Alternatively, you may grind up the oats in advance in a food processor (to make oat flour), then prepare the batter by hand (rather than in a blender) when you’re ready to cook.
Oatmeal Pancake Variations
- Vegan Oatmeal Pancakes, Option 1. If you want to make vegan oatmeal pancakes, these Vegan Pancakes are a tried-and-true recipe. To make an oat pancake version, swap out some of the wheat flour in that recipe for the blended oat flour described in this recipe.
- Vegan Oatmeal Pancakes, Option 2. Or, to make these oat pancakes vegan, you could experiment by using non-dairy yogurt and flax eggs (but please note that I have not tested this myself yet).
- Healthy Pumpkin Pancakes. Also made in a blender, these are a hearty source of fiber, protein, and calcium. Use this recipe as a base, swapping some of the buckwheat flour for oats to make pumpkin oatmeal pancakes.
And my favorite oatmeal pancakes of all: The Well Plated Cookbook features a recipe called Every Day Apple-Cinnamon Pancakes (to die for!). For your next brunch, grab a copy and indulge in cozy oatmeal pancakes with cinnamon apples.
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Recommended Tools to Make this Recipe
The Best Blender
This 12-amp Ninja blender has 5 programmable settings to make consistent smoothies, frozen desserts, soups, and purée recipes.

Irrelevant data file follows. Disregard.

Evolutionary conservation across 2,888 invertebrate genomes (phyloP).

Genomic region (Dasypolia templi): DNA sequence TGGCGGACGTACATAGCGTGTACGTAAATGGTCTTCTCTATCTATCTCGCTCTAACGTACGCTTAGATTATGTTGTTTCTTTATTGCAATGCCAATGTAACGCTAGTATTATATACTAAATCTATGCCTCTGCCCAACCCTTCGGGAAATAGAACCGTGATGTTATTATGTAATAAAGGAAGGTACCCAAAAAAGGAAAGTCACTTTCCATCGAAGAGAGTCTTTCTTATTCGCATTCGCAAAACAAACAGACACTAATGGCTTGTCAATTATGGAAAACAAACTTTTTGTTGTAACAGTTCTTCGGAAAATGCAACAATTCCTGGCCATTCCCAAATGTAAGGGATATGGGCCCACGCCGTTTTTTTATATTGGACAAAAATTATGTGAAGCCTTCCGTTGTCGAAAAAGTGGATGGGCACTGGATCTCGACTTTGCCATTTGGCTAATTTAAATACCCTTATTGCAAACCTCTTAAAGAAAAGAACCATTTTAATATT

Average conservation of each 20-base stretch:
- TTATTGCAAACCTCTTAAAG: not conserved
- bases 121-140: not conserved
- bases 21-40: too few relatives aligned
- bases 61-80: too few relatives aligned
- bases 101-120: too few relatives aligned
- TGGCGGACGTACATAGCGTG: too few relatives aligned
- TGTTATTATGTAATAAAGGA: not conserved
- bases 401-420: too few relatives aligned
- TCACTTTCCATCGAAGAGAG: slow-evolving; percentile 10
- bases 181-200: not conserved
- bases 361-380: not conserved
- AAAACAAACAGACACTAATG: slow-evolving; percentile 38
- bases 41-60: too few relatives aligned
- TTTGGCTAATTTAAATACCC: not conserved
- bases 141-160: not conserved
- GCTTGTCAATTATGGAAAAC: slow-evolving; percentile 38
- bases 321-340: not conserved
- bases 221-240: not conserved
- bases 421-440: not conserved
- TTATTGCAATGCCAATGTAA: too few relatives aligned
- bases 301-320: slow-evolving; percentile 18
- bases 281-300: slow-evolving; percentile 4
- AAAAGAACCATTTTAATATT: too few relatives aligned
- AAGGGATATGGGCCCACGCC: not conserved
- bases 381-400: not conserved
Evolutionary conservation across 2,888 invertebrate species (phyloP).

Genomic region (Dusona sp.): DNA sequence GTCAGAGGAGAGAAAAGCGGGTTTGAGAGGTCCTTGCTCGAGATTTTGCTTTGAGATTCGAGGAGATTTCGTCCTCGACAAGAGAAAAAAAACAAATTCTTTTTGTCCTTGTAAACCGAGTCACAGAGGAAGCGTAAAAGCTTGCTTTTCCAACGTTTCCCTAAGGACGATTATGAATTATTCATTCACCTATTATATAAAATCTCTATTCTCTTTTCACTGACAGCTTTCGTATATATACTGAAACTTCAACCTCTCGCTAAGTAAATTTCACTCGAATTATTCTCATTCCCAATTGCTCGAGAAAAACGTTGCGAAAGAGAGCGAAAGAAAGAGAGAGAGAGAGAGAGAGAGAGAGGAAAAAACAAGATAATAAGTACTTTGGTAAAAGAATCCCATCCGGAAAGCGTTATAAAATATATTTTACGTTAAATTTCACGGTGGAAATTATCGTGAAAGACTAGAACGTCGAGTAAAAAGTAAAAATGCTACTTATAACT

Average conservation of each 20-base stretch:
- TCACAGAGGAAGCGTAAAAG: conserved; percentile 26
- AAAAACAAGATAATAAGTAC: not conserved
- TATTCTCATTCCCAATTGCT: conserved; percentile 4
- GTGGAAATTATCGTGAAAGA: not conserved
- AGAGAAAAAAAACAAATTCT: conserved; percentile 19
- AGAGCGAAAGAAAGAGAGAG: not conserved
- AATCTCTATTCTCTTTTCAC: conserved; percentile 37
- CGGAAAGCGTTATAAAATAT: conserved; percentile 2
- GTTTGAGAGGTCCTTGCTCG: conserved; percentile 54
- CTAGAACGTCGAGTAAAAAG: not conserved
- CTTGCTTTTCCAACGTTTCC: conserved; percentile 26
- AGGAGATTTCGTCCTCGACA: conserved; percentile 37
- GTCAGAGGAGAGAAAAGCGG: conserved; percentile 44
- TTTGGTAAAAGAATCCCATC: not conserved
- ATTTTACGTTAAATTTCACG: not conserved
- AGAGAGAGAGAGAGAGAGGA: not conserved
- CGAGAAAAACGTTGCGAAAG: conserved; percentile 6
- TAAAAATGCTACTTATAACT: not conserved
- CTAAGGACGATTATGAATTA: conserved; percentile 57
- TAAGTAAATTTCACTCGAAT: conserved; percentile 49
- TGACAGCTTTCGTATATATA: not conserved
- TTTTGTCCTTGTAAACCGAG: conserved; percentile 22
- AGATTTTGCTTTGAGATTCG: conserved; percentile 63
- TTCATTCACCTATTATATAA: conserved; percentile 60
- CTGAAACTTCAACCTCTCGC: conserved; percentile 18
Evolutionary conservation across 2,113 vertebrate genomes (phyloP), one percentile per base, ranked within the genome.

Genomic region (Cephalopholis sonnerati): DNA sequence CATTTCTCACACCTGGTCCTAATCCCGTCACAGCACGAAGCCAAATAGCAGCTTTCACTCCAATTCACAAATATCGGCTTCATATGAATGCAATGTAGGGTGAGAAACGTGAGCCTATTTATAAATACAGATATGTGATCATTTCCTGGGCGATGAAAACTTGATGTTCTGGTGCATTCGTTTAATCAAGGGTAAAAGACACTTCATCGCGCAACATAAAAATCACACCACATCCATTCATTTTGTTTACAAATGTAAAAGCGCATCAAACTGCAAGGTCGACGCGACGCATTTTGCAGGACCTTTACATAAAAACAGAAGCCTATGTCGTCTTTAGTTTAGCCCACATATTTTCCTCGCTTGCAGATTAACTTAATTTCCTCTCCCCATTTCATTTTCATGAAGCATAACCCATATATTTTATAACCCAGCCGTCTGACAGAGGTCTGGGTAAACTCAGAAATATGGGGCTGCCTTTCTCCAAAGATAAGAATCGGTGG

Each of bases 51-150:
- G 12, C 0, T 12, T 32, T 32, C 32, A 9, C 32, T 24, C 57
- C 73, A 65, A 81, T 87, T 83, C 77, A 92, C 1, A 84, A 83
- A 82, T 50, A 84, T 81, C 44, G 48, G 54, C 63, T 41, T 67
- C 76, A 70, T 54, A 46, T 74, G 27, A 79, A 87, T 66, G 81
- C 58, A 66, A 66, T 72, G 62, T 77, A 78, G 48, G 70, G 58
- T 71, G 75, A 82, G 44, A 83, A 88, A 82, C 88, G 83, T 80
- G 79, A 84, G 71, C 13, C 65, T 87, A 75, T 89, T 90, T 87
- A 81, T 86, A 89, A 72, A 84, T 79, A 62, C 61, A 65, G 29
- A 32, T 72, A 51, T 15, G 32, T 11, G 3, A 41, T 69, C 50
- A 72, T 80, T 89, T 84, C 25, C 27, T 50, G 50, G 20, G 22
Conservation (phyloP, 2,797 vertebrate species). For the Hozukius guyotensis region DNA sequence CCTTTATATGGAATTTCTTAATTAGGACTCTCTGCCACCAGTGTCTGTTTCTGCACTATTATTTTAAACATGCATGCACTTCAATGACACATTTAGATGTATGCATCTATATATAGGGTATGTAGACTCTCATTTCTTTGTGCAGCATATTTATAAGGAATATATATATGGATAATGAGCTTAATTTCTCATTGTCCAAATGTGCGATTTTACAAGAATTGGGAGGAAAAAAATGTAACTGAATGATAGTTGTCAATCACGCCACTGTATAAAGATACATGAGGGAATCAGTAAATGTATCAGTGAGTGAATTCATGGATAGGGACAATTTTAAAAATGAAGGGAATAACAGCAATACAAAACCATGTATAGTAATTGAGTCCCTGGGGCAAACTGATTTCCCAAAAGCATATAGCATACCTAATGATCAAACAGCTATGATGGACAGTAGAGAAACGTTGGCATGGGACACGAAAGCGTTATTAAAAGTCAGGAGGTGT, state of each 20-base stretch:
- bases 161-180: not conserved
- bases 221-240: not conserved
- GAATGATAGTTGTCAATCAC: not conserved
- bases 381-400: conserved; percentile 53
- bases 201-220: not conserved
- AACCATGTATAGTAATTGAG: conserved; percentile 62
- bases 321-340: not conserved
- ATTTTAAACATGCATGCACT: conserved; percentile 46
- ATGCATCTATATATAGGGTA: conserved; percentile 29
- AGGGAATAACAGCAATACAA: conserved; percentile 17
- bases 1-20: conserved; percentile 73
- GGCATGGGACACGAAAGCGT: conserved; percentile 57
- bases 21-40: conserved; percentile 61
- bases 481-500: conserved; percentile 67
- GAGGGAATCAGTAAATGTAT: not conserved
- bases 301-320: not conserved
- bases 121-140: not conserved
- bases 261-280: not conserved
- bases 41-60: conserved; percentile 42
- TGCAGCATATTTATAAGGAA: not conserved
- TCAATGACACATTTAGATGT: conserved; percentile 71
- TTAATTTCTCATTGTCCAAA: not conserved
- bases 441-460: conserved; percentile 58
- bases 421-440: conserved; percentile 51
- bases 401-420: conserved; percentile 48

It must be said: You will FLIP for these upgraded healthy oatmeal pancakes!
Frequently Asked Questions
Generally, oatmeal pancakes are healthier than regular pancakes (assuming “regular” pancakes refers to pancakes made with white flour, copious butter and oil, and artificial sugars). If you’ve thought restaurant pancakes taste better, it’s because they rely on fats, sodium, and sugars. Since these easy oat pancakes are made with whole grains, naturally sweetened, and use Greek yogurt, they keep breakfast on the yummy side of healthy.
This easy oatmeal pancake recipe is designed for stovetop, not baking, so I cannot, unfortunately, recommend baking these in the oven. You are, of course, welcome to experiment, however. If you’re looking for a baked pancake recipe, try this yummy Oven Pancake recipe.
If you want to make oatmeal pancakes without a blender, swap the rolled oats for an equal amount of oat flour and mix the batter by hand using a bowl and whisk. Just make sure to not pack the flour too tightly when you measure. Be aware that the texture of the pancakes might be a little gummier when made this way, but the flavor should still be delicious!
- 2 tablespoons canola oil or melted, cooled unsalted butter or melted, cooled coconut oil